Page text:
On that day, I had to create an admin tool to put the ~130 talks in a timetable, a Schedule page for the visitors, and a neat way to access speaker bios and session abstracts. I made it right on time.
But the a surprise came! Some sessions were in two parts; something I did not plan for in my programming. Luckily, it wasn’t very hard to implement and I could still present the schedule page for team approval on the next day. Once pushed to production, the server started to run slow and so some pages were cached, which saved tons of resources.
In the beginning of January, we finalized the outlines for the PHP, Python and MySQL training. Now the website needed a Training sections, the possibility to purchase training tickets online, as well as a training+conference combos. The combos were much trickier, so I re-wrote a portion of the shopping cart and the way totals were calculated to allow special discounts. This proved useful for community and other specials later, so I’m glad I put that extra effort in it.
I now got some people excited over a slick schedule builder that they saw on PyCon’s site. So I spent a day or so on that one. Once done, appetites grew. I now had to allow people to save their schedule and optionally share it with the world. Another day went into that. I’m quite proud of the result though.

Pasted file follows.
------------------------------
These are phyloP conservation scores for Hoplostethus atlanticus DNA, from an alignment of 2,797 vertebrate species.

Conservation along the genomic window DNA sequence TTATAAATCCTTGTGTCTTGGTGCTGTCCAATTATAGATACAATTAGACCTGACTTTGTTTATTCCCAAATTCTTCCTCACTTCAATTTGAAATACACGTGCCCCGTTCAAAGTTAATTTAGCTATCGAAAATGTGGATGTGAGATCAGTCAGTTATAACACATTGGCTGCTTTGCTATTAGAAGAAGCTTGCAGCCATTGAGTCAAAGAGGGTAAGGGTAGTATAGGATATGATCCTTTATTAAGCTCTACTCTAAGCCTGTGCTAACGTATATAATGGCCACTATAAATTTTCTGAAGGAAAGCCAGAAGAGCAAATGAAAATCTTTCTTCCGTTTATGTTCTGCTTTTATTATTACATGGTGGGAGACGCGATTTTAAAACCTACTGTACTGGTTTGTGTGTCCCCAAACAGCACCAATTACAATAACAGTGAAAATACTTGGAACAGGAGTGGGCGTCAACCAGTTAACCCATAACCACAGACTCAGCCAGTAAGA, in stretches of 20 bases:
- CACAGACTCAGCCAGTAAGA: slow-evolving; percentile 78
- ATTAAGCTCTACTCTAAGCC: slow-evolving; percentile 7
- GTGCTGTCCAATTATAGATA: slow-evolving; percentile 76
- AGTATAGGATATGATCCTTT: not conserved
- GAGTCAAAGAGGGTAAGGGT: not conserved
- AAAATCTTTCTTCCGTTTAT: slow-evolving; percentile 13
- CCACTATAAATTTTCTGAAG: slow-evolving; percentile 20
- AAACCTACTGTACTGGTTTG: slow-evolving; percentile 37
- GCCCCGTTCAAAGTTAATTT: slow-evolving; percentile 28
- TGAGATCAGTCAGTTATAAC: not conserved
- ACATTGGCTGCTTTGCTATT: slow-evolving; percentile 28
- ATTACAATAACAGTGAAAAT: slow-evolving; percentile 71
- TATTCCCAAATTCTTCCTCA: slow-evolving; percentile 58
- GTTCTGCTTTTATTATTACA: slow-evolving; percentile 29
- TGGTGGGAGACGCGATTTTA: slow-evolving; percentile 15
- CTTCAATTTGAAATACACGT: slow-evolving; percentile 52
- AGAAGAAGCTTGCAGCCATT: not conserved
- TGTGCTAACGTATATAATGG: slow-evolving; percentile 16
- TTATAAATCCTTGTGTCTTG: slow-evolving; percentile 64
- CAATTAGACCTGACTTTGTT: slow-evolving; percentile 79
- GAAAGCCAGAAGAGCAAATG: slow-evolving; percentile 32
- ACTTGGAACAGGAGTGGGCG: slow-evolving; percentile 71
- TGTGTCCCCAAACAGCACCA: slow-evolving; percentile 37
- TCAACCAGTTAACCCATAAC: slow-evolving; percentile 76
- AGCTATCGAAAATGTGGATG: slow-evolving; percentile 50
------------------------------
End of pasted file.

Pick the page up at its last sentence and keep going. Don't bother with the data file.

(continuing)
People started to nag on Twitter and via e-mail to have the ConFoo talks on joind.in. I don’t blame them, as it’s a tool that proved itself over the years. I contacted Chris Cornutt to see if I could help him to implement an API. I then learned via Derick Rethan’s blog that he implemented one! That was indeed good news. So I sent an XML with the 132 talks over to Chris (no way was I going to enter these by hand) and he parsed it for me.
I probably forgot some things in the 10 sections above, since I wrote so much code and specs just keep pouring in.
Next, I will write more admin tools to help me add talk abstracts and timetable to the printed conference program. I will also need the system to spit some XML to print the hundreds of badges, a system to allow at-the-door registrations, check if an attendee actually registered and mark them as present in the system when they come in the morning of the event, maybe even print badges on the fly…
I’m pretty satisfied with the result. There is still much work to be done, but this work will not have to be done over again next year. That will leave me more time for other conference matters.